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Proceedings Paper

Evolution of an excimer laser gas mix
Author(s): Allan D. Boardman; Elizabeth M. Hodgson; A. J. Spence; A. D. Richardson; M. B. Richardson
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Paper Abstract

The work described in this paper forms part of the Eureka EU213 HiPulse excimer laser project to build an excimer laser with an average power greater than 1 kW, and a pulse repetition rate up to 5 kHz. Because of the very large volume of gas needed in such a laser, and the rising costs of rare gases such as xenon, a sophisticated gas processor system is needed which is capable of recycling the rare gas component of the gas mix indefinitely. If the laser head needs to be opened up for some reason, the laser gas needs to be pumped out and stored in a suitable vessel. When the laser is running, a variety of contaminants are generated by various chemical reactions going on inside the laser head; the exact contaminants depend on the materials from which the head is made. As part of the design of a laser gas processor, the authors are investigating the changes in gas constituents as the laser is running, using a quadruple mass spectrometer connected to a computer. The mass spectrometer samples the laser gas through a special capillary and porous plug arrangement which maintains the necessary pressure difference between the laser gas at 2-5 bar and the analyzer head at microbar pressure levels.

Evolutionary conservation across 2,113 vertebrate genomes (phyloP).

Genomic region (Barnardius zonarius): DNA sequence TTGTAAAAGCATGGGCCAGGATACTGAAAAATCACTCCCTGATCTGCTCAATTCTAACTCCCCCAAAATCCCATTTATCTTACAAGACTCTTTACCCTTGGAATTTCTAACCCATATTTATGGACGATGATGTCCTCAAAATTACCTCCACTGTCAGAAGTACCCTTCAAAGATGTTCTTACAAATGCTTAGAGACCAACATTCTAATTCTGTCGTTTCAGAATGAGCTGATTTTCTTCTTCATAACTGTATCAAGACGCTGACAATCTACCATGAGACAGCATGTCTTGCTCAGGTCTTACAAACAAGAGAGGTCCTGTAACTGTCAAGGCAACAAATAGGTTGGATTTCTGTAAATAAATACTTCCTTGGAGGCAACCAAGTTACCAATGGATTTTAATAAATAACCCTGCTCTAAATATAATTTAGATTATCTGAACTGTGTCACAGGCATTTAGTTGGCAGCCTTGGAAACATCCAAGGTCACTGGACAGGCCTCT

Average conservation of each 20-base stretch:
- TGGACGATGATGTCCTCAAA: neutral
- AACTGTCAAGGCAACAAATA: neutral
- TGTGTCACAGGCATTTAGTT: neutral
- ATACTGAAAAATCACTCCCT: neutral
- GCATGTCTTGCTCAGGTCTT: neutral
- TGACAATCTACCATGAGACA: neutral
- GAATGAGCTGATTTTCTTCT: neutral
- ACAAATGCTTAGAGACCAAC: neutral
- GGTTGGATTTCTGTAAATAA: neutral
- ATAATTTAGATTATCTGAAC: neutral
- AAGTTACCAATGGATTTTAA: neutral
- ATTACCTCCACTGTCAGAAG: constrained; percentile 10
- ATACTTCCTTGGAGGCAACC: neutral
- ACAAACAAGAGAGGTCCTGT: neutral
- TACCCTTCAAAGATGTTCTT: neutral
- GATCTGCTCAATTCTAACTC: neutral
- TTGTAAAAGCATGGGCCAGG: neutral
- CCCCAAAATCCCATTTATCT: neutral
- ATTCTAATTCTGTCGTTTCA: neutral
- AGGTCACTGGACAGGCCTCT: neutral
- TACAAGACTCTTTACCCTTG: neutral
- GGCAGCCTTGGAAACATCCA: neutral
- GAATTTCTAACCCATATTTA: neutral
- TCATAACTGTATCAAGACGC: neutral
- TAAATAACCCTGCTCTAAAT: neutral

Paper Details

Date Published: 1 September 1991
PDF: 7 pages
Proc. SPIE 1503, Excimer Lasers and Applications III, (1 September 1991);
Show Author Affiliations
Allan D. Boardman, Univ. of Salford (United Kingdom)
Elizabeth M. Hodgson, Univ. of Salford (United Kingdom)
A. J. Spence, Univ. of Salford (United Kingdom)
A. D. Richardson, British Nuclear Fuels (United Kingdom)
M. B. Richardson, British Nuclear Fuels (United Kingdom)

Published in SPIE Proceedings Vol. 1503:
Excimer Lasers and Applications III
Tommaso Letardi; Lucien Diego Laude, Editor(s)

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